Viral load as low as 400 copies/ml six months after starting ART is associated with a significant ten-year mortality risk

Michael Carter
Published: 05 July 2017

A viral load as low as 400 copies/ml six months after starting HIV therapy is associated with a substantial ten-year mortality risk, investigators from the United States report in the online edition ofAIDS. People with a viral load between 400 and 999 copies/ml had a 20% mortality risk, similar to the 23% risk observed in people with a viral load between 1000 and 4 million copies/ml. In contrast, the mortality risk was only 14% for individuals who rapidly achieved complete viral suppression – a viral load below 20 copies/ml.

“A single viral load measurement collected six months after initiating ART [antiretroviral therapy] remains highly informative regarding the risk of death over 10 years,” write the authors.

The aim of ART is rapid and sustained suppression of viral load to below the limit of detection (between 50 to 20 copies/ml depending on testing assay). Treatment guidelines suggest that viral load should be undetectable six months after the initiation of treatment. Newer antiretroviral drug combinations, especially those containing an integrase inhibitor, suppress viral load more rapidly.

Ongoing low-level viral replication despite therapy is associated with the emergence of drug-resistant virus, causing treatment failure and an increase in the risk of HIV- and non-HIV-related illnesses. Small increases in viral load once complete suppression has been achieved, above the limit of detection on occasional tests, so-called viral load `blips`, do not predict treatment failure and are not problematic. This study looked at the failure of treatment to achieve viral suppression after six months.

Analysing viral load measurements taken six months after ART initiation, a team of US investigators sought to determine the level of low-level viraemia (up to 1000 copies/ml) which was associated with an increased risk of all-cause mortality over ten years.

Their study population consisted of approximately 8000 adults who initiated ART between 1998 and 2014. Study participants were followed until death or for up to ten years.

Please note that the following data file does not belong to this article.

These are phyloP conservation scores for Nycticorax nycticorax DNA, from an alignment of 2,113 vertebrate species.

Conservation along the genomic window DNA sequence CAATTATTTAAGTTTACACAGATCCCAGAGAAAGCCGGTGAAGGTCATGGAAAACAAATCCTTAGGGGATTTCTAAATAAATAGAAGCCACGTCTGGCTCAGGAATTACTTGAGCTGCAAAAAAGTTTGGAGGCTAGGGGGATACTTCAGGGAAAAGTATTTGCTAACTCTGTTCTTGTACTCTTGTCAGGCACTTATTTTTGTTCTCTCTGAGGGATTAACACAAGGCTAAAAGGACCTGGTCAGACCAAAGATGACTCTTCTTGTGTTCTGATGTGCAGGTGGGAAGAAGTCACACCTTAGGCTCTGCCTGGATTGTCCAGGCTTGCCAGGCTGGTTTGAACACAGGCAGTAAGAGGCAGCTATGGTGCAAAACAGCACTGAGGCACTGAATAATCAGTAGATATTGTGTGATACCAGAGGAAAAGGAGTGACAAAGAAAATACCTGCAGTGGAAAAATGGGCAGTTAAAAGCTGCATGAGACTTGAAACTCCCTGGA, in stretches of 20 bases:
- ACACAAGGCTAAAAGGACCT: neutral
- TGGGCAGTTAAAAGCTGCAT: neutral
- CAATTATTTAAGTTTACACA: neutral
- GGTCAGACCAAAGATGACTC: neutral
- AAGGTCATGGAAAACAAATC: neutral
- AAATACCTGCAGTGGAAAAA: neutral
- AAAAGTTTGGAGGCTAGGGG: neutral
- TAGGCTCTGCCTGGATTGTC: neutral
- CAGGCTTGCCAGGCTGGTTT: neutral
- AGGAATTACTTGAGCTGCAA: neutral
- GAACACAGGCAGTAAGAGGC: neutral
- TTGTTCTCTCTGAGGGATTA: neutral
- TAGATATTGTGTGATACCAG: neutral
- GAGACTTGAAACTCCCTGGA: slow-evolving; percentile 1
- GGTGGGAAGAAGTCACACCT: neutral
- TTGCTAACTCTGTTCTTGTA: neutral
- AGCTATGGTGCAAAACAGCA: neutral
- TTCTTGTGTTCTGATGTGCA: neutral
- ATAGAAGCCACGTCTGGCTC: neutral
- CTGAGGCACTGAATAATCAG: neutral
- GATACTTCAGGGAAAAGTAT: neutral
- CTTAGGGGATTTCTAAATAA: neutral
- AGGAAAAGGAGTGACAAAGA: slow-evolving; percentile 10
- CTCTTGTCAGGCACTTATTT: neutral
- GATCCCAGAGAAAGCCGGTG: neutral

Median age at baseline was 40 years; 83% of participants were male; 62% were in the men who have sex with men risk group; 45% were white and 12% reported ever injecting drugs. The median pre-ART viral load was 75,000 copies/ml and the median year of ART initiation was 2007. Approximately a third of people had been diagnosed with AIDS before starting treatment.

The median period of follow-up was 6.2 years, during which time there were 863 deaths.

Over half (57%) of viral load measurements six months after starting therapy were below 20 copies/ml, with 15% measured at 1000 copies/ml or higher.

As expected, compared to a viral load below 20 copies/ml, a viral load above 999 copies/ml was strongly associated with an increased risk of all-cause mortality over ten years (HR = 1.96; 95% CI, 1.56-2.46). A slightly increased risk of mortality was discernible at a viral load as low as 130 copies/ml (HR = 1.39; 95% CI, 1.02-1.88).

“While we observed an increased hazard of death with low-level viral loads, discernible at 130 copies/ml,” write the authors, “this association was largely driven by the elevated mortality risk experienced by patients with viral load between 400 and 999 copies/ml.”

The average ten-year mortality risk for people with a viral load below 20 copies/ml was 13%, similar to the 14% risk observed in individuals with a viral load between 20 and 400 copies/ml. The ten-year mortality risk was 20% for people with a viral load between 400 and 999 copies/ml, comparable to the 23% risk for people with a viral load of 1000 copies/ml or higher.

“Low-level viral loads between 400 and 999 copies/ml shortly after starting ART appear to place patients at a significantly higher 10-year risk of death than patients with viral loads under 20 copies/ml, and occurrences of viral loads in this range may need to be treated similarly as viral load that exceed 1000 copies/ml,” conclude the authors. “Given the importance of rapidly achieving virologic suppression after initiating treatment, further investigation of the causes of unsuppressed viral loads between 400 and 999 copies/ml is warranted.”